The decision to perform at the villa was in part due to the historical use of the garden as the ‘Teatro Rustico Del Palmerino’ during Lee’s residence. The performance of Carlo Gozzi’s L’Augellino Belvedere on 17 May 1900 was set to ‘music by the maestro Mozart’ and the scripts were hand-copied by Lee and her sister-in-law, Annie Hamilton.4 Like Gozzi’s play, The Ballet utilized the landscapes surrounding the villa, rather than the house. From its earliest incarnation the 2019 performance was visualized as a site-specific promenade: the audience was expected to move through the gates off Via del Palmerino into the courtyard, into the paved area at the side of the main house, towards the enclosed garden with the stone table, and through a final set of gates into an abundant field at the back of the property. Papoulia — and the actors and dancers themselves — were to provide no cues to the audience to move forward on the promenade, and the time varied considerably between scenes.
‘It is time’, said Satan, the Lessee of the World, to ‘reopen the Theatre of the West.’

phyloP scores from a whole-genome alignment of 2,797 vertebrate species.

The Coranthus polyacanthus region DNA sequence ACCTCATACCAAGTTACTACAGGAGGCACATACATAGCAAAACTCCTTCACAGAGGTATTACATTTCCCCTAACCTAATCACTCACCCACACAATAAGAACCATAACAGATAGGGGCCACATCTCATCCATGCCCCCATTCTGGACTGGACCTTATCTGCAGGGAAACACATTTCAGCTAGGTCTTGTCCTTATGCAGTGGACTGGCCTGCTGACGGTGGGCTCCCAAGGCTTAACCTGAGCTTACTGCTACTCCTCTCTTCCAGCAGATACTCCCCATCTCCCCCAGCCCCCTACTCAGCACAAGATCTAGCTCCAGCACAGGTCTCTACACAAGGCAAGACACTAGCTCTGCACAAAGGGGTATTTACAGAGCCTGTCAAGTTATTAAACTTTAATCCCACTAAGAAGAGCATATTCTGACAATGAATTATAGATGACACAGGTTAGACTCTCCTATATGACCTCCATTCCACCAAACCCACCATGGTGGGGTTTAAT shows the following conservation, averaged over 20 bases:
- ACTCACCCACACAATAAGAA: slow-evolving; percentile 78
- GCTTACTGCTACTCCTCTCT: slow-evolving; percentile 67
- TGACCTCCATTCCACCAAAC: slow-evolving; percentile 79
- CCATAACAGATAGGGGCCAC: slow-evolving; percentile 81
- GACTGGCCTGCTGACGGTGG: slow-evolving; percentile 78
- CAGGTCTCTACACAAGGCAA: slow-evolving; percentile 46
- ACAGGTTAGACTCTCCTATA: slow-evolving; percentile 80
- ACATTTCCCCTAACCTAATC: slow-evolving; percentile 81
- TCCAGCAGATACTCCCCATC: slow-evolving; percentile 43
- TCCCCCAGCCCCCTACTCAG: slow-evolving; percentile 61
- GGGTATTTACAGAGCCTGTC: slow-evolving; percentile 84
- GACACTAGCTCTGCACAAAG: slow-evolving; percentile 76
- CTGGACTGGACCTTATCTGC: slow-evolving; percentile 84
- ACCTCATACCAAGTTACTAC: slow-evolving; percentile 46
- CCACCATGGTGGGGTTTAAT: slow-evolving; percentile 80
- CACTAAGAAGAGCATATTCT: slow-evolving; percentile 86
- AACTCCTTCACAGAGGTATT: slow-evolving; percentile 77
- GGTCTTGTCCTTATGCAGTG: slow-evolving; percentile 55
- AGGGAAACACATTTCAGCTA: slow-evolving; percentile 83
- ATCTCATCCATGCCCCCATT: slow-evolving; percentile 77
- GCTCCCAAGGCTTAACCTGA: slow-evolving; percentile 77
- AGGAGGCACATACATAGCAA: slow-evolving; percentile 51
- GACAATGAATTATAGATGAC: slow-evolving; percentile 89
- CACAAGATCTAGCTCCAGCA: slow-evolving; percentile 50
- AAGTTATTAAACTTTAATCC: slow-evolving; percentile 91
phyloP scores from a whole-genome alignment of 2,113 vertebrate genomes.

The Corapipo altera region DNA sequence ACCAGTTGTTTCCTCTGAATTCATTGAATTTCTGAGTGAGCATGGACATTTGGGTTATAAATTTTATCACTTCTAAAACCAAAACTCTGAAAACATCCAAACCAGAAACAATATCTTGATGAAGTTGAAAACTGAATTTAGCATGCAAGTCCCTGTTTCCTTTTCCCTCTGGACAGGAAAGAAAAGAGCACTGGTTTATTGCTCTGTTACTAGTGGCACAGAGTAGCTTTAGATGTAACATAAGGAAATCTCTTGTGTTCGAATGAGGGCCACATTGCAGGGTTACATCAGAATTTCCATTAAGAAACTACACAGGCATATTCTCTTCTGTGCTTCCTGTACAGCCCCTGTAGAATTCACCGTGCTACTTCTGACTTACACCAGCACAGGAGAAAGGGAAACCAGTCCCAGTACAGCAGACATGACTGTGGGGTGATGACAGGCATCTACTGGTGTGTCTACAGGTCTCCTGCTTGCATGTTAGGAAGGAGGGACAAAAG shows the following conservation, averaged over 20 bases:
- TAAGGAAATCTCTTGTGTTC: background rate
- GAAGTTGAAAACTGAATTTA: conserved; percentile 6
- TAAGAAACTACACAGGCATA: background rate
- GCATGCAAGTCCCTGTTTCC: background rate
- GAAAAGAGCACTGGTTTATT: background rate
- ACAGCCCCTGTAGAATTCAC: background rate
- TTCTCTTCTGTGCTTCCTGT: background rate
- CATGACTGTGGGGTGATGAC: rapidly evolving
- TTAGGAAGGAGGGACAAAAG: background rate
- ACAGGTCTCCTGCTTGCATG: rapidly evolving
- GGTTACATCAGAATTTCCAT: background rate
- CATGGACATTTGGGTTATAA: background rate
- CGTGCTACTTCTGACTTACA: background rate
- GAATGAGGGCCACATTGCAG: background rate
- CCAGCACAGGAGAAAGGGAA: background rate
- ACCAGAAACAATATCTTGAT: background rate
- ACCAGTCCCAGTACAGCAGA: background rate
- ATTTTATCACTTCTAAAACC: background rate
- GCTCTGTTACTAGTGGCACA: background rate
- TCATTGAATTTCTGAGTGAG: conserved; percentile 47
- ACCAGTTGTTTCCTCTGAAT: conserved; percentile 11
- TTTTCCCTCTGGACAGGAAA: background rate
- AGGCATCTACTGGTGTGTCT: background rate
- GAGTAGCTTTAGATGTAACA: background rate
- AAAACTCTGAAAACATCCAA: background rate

Satan stands at the top-most window of the villa (Fig. 2), looking out onto the courtyard below, which is filled with his expectant yet unsuspecting audience. He is, of course, charming and hospitable, yet the staging of his opening speech is reminiscent of that of a dictatorial address. In this adaptation Satan (and the rest of the cast) is bilingual and the performance shifts between Italian and English with ease. The audience cannot place him as either, his language is not fixed, a significant decision made early on in the process to avoid aligning Lee’s ‘Lessee’ with a particular nationality. Similarly, with Satan’s costume of a simple white shirt and utilitarian overcoat, he looks like a worker, rather than the grand master of evil. From his vantage point at the window Satan commands an Orchestra of Passions into being: Fear, Suspicion, and Panic are drawn out from the lower levels of the villa, while other members are plucked from the audience and doused by a baptismal misting from Satan’s agricultural pressure sprayer. Death’s appearance as a jittery, yet dutiful figure perched above the gate allows for a conversation in which Death’s self-importance and testy nature are noted by her diabolic manager. There are two key directorial differences from the original work at this early stage: firstly, Death provides instruments to the Orchestra, as any fetching of instruments would immediately allow the audience to discover them in their midst; secondly, Lee’s wish that no music be heard is circumvented by the absurdity of its composition and rendition: parmesan graters grind, while toy ray guns clatter and sheet metal shakes. Lee’s interest in primitive instruments, which stems from her reading in late nineteenth-century anthropology and ethnology, has been replaced by ubiquitous contemporary objects that could be found in every home (thus emphasizing the ubiquitous possibility of a turn to nationalism), which fail to provide even a steady rhythm, let alone a melody. Once the Orchestra has performed its ridiculous serenade to Satan, it leaves through the gate and the audience is left with uncertainty — should they follow or remain?